Author Note: It's all Eowyn77's fault. She sort of issued a challenge to write a crack!fic about Loki and the origin of Odin's horse Sleipnir. My muse read, stirred, researched, went "ooh!" and voila.

To be on the safe side of things, I decided to go with a T rating rather than K+.

Disclaimer: Nothing recognizable is mine so don't sue.

The day was coming to a close and Steven could slowly relax into the soft sofa. There was still a lot to do – namely clean-up; the city was a single ruin – and he just knew the next days would be arduous, but with the… aliens defeated and the threat of the nuclear bomb diverted, the future was looking a little brighter again.

When a hand held out a glass with amber liquid to him, his musings came to a halt. He looked up at Agent Romanoff and took the offered glass with a "Thanks."

"You're welcome," she said and went on to give a second, identical glass to the archer before sitting down on the sofa arrangement next to the scientist who looked contemplative. Steve's gaze returned to the archer; Clint Barton was his name if he remembered correctly. He stood at the window and looked out over the city while absent-mindedly fingering his arrows.

The rather meditative moment was disturbed when the doors at the other end of the large room opened. Every head whipped around toward it. Mr. Stark entered, followed by two men. Norse Gods, Steve corrected himself mentally while he stood just like everyone else. He still couldn't quite believe that those really were Thor God of Thunder and Loki the Trickster God, despite what his comrades had told him and what he witnessed himself during the battle. Out of the corner of his eyes he saw Clint Barton tensely finger his bow.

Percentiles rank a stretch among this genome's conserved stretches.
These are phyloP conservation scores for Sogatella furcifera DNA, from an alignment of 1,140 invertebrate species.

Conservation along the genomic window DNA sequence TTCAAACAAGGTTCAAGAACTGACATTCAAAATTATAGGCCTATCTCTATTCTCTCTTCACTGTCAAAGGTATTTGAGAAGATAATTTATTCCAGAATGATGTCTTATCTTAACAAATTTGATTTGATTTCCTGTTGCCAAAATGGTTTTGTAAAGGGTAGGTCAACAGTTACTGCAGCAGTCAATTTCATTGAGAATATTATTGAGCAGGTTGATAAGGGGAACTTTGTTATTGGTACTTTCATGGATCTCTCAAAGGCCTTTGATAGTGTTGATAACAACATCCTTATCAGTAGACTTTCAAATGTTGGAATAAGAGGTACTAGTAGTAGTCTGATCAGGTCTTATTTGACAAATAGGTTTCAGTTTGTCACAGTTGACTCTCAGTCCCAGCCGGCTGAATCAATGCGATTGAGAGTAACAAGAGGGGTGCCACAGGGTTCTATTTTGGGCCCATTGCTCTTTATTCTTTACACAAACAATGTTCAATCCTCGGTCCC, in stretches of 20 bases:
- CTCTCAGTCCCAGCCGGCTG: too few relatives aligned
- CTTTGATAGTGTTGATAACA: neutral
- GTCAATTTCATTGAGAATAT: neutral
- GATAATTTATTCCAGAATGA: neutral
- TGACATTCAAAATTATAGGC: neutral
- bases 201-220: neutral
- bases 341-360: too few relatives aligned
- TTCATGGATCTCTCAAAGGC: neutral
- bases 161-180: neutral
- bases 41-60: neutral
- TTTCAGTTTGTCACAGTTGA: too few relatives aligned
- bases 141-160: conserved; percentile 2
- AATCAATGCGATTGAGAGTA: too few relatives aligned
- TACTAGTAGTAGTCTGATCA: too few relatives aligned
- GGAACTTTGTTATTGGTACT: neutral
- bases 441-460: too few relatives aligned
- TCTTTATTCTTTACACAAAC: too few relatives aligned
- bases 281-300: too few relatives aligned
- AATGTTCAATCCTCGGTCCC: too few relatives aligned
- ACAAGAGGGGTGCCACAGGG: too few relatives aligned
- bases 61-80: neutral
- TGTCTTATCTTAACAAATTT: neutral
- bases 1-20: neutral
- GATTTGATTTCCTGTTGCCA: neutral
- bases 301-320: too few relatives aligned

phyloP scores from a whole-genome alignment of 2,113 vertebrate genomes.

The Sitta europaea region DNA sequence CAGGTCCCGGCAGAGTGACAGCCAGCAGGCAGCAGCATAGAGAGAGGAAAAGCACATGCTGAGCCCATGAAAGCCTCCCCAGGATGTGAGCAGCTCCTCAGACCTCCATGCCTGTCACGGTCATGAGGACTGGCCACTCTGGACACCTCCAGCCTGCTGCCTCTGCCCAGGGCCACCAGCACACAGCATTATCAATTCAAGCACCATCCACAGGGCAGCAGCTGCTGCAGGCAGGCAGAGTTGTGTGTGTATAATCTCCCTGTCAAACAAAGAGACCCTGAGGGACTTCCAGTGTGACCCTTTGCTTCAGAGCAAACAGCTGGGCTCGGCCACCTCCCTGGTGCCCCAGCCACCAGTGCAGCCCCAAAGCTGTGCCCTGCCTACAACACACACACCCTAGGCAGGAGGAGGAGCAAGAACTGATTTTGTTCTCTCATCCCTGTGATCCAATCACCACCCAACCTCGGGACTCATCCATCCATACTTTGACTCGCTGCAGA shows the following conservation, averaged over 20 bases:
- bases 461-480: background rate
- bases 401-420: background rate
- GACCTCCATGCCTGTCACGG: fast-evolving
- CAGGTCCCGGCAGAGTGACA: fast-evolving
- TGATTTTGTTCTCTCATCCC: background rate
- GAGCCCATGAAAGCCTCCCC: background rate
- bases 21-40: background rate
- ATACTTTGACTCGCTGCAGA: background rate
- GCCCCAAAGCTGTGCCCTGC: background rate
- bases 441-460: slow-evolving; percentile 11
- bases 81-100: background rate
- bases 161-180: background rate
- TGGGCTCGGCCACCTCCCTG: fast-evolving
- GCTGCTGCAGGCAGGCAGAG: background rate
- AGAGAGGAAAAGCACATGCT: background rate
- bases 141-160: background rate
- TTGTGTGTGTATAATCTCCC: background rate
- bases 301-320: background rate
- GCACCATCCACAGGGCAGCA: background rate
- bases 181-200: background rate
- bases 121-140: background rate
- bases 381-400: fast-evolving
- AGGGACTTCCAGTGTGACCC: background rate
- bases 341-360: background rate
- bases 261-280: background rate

"This place is as good as any," Mr. Stark was just saying toward the blond god. "You shouldn't remain here for too long though. No idea what the government will do to him if they can get their hands on him –" he jerked his thumb at the other god, "but it ain't going to be pretty."

"We will not linger here for too much longer," Thor said with sincere intonation. Next to him, the dark-haired figure feebly sneered, but gave no other sign of ill-attempt.

"I'd say we throw him into the darkest and muddiest place this tower has," Clint Barton said. When Steve turned to look at him, the archer had his bow up and drawn, an arrow pointed straight at Loki's head.

To everyone's surprise, Thor stepped into the line of fire. "Please, don't shoot him. I promise Loki will be punished as soon as we return to Asgard. You will never again see him in this world."

The silence that settled over them was tense, but eventually, Clint lowered his bow. "All right, I'll take you by your word." He gestured in their direction with a loose arrow. "But you better put him in chains or whatever."

"I should have some lying around here or somewhere," Mr. Stark said, a hint of amusement in his voice.

"Thank you," Thor said sincerely and bowed his head in gratitude to both of them.

Before Clint – or anyone else – had the chance to say something else, the doors opened a second time and a woman came running in, heading straight for Mr. Stark. "Oh my God, Tony, are you all right?" she called.

Mr. Stark was obviously flustered by so much attention. "Yes, of course. You should know I'm always all right," he tried placating her.

Whether it worked or not, the woman came to a halt in front of Mr. Stark and took a look around. "What happened here?" she asked, clearly bewildered. Then her gaze fell on Steven and the others before wandering off toward Loki and Thor. Her eyes widened before narrowing in suspicion. "Who are you?" she asked the room at large.

"Lady, gentlemen, this is Virginia Potts, my assistant and confidante," Mr. Stark introduced, then gave all their names, starting with Agent Romanoff and finishing with the two Norse gods. At this point, Ms. Potts' eyebrows threatened to vanish under her haircut, they were raised this high.